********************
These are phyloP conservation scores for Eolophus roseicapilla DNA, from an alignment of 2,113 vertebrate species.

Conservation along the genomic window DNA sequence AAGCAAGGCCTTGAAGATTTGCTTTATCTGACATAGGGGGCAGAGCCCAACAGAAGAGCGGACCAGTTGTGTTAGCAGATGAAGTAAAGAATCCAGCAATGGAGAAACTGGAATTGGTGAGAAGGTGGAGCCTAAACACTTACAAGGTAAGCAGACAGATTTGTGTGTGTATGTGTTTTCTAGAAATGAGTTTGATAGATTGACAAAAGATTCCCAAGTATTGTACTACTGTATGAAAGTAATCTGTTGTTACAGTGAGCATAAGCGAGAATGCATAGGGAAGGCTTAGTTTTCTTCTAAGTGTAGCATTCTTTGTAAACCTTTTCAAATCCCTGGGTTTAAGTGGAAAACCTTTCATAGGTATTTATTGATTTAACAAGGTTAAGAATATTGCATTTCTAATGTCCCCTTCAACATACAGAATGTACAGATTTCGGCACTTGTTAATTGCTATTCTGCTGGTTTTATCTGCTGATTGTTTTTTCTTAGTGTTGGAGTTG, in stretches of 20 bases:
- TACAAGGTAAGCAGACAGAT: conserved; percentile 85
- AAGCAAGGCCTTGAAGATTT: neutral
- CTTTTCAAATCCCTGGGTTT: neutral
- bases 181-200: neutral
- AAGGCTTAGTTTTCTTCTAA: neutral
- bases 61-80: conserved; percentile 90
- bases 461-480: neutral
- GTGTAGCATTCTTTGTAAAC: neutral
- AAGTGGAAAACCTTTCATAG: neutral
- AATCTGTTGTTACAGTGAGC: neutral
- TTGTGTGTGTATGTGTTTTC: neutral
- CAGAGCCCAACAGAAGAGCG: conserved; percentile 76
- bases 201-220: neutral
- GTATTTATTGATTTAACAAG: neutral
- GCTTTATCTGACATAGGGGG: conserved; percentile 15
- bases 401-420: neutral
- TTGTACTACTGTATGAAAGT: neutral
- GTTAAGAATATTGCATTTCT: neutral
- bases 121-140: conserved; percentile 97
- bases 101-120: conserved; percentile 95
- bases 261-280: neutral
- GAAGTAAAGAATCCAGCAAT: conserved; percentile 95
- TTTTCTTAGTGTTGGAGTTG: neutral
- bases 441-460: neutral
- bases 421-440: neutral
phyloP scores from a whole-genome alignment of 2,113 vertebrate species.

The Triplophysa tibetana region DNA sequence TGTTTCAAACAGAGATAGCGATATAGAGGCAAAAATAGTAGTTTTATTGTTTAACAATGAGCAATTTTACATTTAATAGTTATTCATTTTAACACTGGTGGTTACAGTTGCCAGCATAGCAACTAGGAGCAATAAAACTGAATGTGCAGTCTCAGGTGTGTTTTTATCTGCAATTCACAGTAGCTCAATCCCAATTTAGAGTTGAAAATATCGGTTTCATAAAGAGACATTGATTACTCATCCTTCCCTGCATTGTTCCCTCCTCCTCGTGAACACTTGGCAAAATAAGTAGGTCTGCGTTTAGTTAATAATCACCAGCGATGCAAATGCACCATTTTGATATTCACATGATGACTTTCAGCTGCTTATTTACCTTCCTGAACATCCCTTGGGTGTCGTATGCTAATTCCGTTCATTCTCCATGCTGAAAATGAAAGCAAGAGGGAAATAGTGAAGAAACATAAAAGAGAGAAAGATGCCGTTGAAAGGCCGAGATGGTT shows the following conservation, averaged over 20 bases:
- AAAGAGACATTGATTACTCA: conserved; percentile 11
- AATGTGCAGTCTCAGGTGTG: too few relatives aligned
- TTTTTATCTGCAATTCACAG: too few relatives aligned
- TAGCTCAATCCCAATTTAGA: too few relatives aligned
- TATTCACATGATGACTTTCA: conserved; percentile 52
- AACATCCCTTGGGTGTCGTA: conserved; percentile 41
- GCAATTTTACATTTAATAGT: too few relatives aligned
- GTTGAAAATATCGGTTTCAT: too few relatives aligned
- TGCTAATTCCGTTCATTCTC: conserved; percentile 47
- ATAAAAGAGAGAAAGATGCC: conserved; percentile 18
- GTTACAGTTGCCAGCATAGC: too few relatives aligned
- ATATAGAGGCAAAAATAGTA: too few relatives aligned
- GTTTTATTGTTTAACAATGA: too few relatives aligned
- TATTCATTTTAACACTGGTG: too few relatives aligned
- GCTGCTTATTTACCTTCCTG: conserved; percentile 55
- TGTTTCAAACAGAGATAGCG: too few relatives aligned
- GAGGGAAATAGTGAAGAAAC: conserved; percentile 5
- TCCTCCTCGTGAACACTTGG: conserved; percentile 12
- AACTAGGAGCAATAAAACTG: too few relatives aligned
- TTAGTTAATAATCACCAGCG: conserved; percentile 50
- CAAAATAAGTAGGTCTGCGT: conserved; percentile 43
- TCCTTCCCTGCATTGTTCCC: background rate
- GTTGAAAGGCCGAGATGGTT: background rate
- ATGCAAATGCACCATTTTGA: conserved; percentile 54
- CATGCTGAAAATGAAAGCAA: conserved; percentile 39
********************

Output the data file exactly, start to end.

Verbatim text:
These are phyloP conservation scores for Eolophus roseicapilla DNA, from an alignment of 2,113 vertebrate species.

Conservation along the genomic window DNA sequence AAGCAAGGCCTTGAAGATTTGCTTTATCTGACATAGGGGGCAGAGCCCAACAGAAGAGCGGACCAGTTGTGTTAGCAGATGAAGTAAAGAATCCAGCAATGGAGAAACTGGAATTGGTGAGAAGGTGGAGCCTAAACACTTACAAGGTAAGCAGACAGATTTGTGTGTGTATGTGTTTTCTAGAAATGAGTTTGATAGATTGACAAAAGATTCCCAAGTATTGTACTACTGTATGAAAGTAATCTGTTGTTACAGTGAGCATAAGCGAGAATGCATAGGGAAGGCTTAGTTTTCTTCTAAGTGTAGCATTCTTTGTAAACCTTTTCAAATCCCTGGGTTTAAGTGGAAAACCTTTCATAGGTATTTATTGATTTAACAAGGTTAAGAATATTGCATTTCTAATGTCCCCTTCAACATACAGAATGTACAGATTTCGGCACTTGTTAATTGCTATTCTGCTGGTTTTATCTGCTGATTGTTTTTTCTTAGTGTTGGAGTTG, in stretches of 20 bases:
- TACAAGGTAAGCAGACAGAT: conserved; percentile 85
- AAGCAAGGCCTTGAAGATTT: neutral
- CTTTTCAAATCCCTGGGTTT: neutral
- bases 181-200: neutral
- AAGGCTTAGTTTTCTTCTAA: neutral
- bases 61-80: conserved; percentile 90
- bases 461-480: neutral
- GTGTAGCATTCTTTGTAAAC: neutral
- AAGTGGAAAACCTTTCATAG: neutral
- AATCTGTTGTTACAGTGAGC: neutral
- TTGTGTGTGTATGTGTTTTC: neutral
- CAGAGCCCAACAGAAGAGCG: conserved; percentile 76
- bases 201-220: neutral
- GTATTTATTGATTTAACAAG: neutral
- GCTTTATCTGACATAGGGGG: conserved; percentile 15
- bases 401-420: neutral
- TTGTACTACTGTATGAAAGT: neutral
- GTTAAGAATATTGCATTTCT: neutral
- bases 121-140: conserved; percentile 97
- bases 101-120: conserved; percentile 95
- bases 261-280: neutral
- GAAGTAAAGAATCCAGCAAT: conserved; percentile 95
- TTTTCTTAGTGTTGGAGTTG: neutral
- bases 441-460: neutral
- bases 421-440: neutral
phyloP scores from a whole-genome alignment of 2,113 vertebrate species.

The Triplophysa tibetana region DNA sequence TGTTTCAAACAGAGATAGCGATATAGAGGCAAAAATAGTAGTTTTATTGTTTAACAATGAGCAATTTTACATTTAATAGTTATTCATTTTAACACTGGTGGTTACAGTTGCCAGCATAGCAACTAGGAGCAATAAAACTGAATGTGCAGTCTCAGGTGTGTTTTTATCTGCAATTCACAGTAGCTCAATCCCAATTTAGAGTTGAAAATATCGGTTTCATAAAGAGACATTGATTACTCATCCTTCCCTGCATTGTTCCCTCCTCCTCGTGAACACTTGGCAAAATAAGTAGGTCTGCGTTTAGTTAATAATCACCAGCGATGCAAATGCACCATTTTGATATTCACATGATGACTTTCAGCTGCTTATTTACCTTCCTGAACATCCCTTGGGTGTCGTATGCTAATTCCGTTCATTCTCCATGCTGAAAATGAAAGCAAGAGGGAAATAGTGAAGAAACATAAAAGAGAGAAAGATGCCGTTGAAAGGCCGAGATGGTT shows the following conservation, averaged over 20 bases:
- AAAGAGACATTGATTACTCA: conserved; percentile 11
- AATGTGCAGTCTCAGGTGTG: too few relatives aligned
- TTTTTATCTGCAATTCACAG: too few relatives aligned
- TAGCTCAATCCCAATTTAGA: too few relatives aligned
- TATTCACATGATGACTTTCA: conserved; percentile 52
- AACATCCCTTGGGTGTCGTA: conserved; percentile 41
- GCAATTTTACATTTAATAGT: too few relatives aligned
- GTTGAAAATATCGGTTTCAT: too few relatives aligned
- TGCTAATTCCGTTCATTCTC: conserved; percentile 47
- ATAAAAGAGAGAAAGATGCC: conserved; percentile 18
- GTTACAGTTGCCAGCATAGC: too few relatives aligned
- ATATAGAGGCAAAAATAGTA: too few relatives aligned
- GTTTTATTGTTTAACAATGA: too few relatives aligned
- TATTCATTTTAACACTGGTG: too few relatives aligned
- GCTGCTTATTTACCTTCCTG: conserved; percentile 55
- TGTTTCAAACAGAGATAGCG: too few relatives aligned
- GAGGGAAATAGTGAAGAAAC: conserved; percentile 5
- TCCTCCTCGTGAACACTTGG: conserved; percentile 12
- AACTAGGAGCAATAAAACTG: too few relatives aligned
- TTAGTTAATAATCACCAGCG: conserved; percentile 50
- CAAAATAAGTAGGTCTGCGT: conserved; percentile 43
- TCCTTCCCTGCATTGTTCCC: background rate
- GTTGAAAGGCCGAGATGGTT: background rate
- ATGCAAATGCACCATTTTGA: conserved; percentile 54
- CATGCTGAAAATGAAAGCAA: conserved; percentile 39